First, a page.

King, meanwhile, reports that “a lot of people answered my call to patrol the Mount of Olives, but we only managed to implement our program for a day-and-a-half before the police woke up and ordered us to stop our activity, and took over.”
King has organized several citizens’ security groups. One of them is still operating in his own neighborhood, which suffers from attacks by young Palestinians. In addition to throwing stones, the attackers have torched his house and the kindergarten his children attend. Earlier this week, on Sunday evening, there was yet another attack on his house – “the 50th attack,” emphasizes King, who uploaded photos to Facebook showing the bottle that the arsonists used, still lying on his balcony.
Following the Aharon story, which was reported on for a day or so in various papers and on the news, a special meeting of the Knesset Interior Committee was held on June 16 to hear more testimonies and debate on the matter.
The meeting “blew up” at an early stage, following harsh exchanges between MKs Sharon Gal (Yisrael Beytenu) and Jamal Zahalka (Balad). Chairman MK David Amsalem (Likud) then decided to cut it short – explaining that despite the urgent nature and seriousness of the matter, he was not willing to allow uncivilized conduct in his committee.
A resident of Jerusalem, Amsalem previously occupied a high-ranking post at Safra Square for an extended period.
Among the guests of the committee was another city resident, Itzhak Gull, the son of the late Avraham Gull – one of the leading figures in Jerusalem’s Afghan community, who died a month ago. Before the fracas began, Gull told the panel what had happened to him and his family on the day they buried his father at the Mount of Olives graveyard, as specified in his will. “We were attacked by a mob throwing stones and cursing at us, it was horrible.”
But the worst occurred a week later, when the family came to put a stone on the grave and found the place totally desecrated, gravestones broken and graves torched.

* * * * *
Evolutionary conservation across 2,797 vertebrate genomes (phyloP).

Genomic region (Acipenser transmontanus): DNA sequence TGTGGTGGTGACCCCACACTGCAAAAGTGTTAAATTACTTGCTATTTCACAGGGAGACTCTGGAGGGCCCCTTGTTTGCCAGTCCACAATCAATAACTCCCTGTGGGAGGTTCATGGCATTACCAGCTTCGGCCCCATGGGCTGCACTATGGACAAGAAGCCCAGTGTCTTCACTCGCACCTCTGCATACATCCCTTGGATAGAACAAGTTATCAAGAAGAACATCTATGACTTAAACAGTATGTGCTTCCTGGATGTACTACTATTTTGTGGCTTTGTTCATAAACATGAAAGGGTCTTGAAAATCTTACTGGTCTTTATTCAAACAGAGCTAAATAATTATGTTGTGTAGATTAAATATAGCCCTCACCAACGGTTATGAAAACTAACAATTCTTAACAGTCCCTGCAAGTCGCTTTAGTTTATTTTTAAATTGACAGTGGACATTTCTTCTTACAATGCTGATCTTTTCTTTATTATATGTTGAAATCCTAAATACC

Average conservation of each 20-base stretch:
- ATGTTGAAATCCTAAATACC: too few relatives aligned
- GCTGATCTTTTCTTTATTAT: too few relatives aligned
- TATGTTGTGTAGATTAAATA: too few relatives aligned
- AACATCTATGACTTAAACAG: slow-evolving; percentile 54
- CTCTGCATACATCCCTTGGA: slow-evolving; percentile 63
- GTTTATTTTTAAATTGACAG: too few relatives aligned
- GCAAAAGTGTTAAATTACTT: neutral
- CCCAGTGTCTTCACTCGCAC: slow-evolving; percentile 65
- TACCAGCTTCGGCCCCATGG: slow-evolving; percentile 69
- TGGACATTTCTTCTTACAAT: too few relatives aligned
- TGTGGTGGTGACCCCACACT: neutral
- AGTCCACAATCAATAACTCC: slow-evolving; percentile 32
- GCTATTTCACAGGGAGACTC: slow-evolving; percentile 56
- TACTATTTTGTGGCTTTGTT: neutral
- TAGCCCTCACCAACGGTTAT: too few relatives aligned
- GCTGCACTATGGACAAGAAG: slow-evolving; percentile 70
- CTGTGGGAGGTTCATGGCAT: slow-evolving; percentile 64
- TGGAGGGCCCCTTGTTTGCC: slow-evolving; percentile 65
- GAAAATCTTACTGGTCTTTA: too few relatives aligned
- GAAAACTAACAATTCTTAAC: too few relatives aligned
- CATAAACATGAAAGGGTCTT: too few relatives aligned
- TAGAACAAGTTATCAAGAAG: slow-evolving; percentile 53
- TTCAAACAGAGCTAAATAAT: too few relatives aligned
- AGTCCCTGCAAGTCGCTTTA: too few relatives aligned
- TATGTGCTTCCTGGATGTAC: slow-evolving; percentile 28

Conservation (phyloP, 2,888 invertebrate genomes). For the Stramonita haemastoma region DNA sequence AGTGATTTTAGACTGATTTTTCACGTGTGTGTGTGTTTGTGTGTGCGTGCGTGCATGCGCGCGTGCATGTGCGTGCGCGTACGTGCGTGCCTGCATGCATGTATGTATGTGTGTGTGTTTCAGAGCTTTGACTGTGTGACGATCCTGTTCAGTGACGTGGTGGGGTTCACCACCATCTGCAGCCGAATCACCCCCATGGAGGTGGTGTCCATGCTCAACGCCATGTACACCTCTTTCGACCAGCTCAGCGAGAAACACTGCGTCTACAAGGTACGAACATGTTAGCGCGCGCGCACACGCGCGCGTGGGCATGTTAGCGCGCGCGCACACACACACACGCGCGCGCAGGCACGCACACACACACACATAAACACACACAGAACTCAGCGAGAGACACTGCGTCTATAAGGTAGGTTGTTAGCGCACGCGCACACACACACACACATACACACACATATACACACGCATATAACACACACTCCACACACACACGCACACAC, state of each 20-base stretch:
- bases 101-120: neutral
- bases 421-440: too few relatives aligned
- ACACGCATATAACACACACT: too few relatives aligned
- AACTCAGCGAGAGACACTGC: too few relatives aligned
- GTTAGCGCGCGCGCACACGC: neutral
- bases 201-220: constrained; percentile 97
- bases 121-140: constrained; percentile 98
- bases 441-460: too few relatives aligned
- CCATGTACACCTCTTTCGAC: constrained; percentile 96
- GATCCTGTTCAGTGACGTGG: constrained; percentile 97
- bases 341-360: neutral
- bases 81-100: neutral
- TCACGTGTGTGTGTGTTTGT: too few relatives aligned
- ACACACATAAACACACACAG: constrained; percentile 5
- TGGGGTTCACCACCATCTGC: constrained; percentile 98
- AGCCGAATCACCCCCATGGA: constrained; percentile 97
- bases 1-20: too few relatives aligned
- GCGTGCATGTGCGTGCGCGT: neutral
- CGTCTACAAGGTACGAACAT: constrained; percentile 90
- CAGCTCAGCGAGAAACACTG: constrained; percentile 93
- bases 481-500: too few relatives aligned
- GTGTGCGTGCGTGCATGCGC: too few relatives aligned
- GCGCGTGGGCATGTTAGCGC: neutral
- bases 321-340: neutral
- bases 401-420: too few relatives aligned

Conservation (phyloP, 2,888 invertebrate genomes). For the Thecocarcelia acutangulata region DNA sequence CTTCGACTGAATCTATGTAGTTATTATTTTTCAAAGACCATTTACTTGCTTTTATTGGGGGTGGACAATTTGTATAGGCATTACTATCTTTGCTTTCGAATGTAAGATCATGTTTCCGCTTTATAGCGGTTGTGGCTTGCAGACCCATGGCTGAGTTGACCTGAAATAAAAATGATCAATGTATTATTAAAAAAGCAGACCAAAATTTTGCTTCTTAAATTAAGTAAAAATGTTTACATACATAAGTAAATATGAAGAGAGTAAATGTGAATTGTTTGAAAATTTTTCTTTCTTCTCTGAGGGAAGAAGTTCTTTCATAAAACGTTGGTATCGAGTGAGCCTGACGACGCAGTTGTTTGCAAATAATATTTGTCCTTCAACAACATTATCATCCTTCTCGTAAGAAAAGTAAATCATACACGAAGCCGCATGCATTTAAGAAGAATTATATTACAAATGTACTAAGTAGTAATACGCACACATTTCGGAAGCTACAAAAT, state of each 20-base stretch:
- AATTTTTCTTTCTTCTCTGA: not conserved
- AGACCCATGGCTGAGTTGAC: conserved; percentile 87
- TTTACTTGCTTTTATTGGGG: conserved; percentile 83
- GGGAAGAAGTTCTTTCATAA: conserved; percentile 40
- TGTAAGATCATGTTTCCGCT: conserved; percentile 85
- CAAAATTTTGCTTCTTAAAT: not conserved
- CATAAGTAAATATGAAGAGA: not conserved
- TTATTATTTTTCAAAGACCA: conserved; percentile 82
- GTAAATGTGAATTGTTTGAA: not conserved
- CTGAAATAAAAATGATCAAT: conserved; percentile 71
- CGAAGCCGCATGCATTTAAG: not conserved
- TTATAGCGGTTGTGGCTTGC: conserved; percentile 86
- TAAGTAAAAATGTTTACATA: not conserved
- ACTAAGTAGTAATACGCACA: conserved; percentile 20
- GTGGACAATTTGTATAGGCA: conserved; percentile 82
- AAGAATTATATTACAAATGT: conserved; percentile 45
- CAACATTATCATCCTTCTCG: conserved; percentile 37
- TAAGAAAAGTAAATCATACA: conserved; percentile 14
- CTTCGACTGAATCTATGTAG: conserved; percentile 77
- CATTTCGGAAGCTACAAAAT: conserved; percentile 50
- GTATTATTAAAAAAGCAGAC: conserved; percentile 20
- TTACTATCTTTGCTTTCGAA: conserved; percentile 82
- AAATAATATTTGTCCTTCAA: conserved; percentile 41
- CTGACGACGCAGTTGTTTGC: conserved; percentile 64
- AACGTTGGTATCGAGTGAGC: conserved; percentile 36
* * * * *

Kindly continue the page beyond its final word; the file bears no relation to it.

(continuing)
As for Amsalem, he declared at the end of the session that he would adamantly request a government decision to declare the cemetery a national heritage site. The present situation is “shameful for the state. This is a place where our ancestors and the most legendary personalities of our history are buried; it is not just any other graveyard in Kiryat Malachi or Ashkelon.”
THE INTERNATIONAL Committee for the Preservation of Har Hazeitim (the Hebrew name for the Mount of Olives) was founded in 2010 following that year’s State Comptroller’s Report about the precarious situation at the site and the desecration of graves. Several American-Jewish leaders of various denominations formed the committee to monitor the situation on the ground and follow up the state’s actions in responding to the problem.
On its website, the ICPHH publishes information about the best times and conditions for visiting the graveyard, including instructions to avoid visits on Fridays (which are sensitive due to the Muslim prayer services on the Temple Mount), and a phone number for acquiring an escort from the Construction Ministry’s security company. Those interested in the latter must call 24 hours in advance, and the site suggests that if a problem arises, the visitors should immediately call 100 for police or 101 for an ambulance.
On Monday, MK Bezalel Smotrich (Bayit Yehudi) issued a letter to Jerusalem’s police chief to ensure Jewish residents’ security in the Old City and east Jerusalem neighborhoods during Ramadan. Smotrich did not include the Mount of Olives in his request, but did mention Ma’aleh Hazeitim.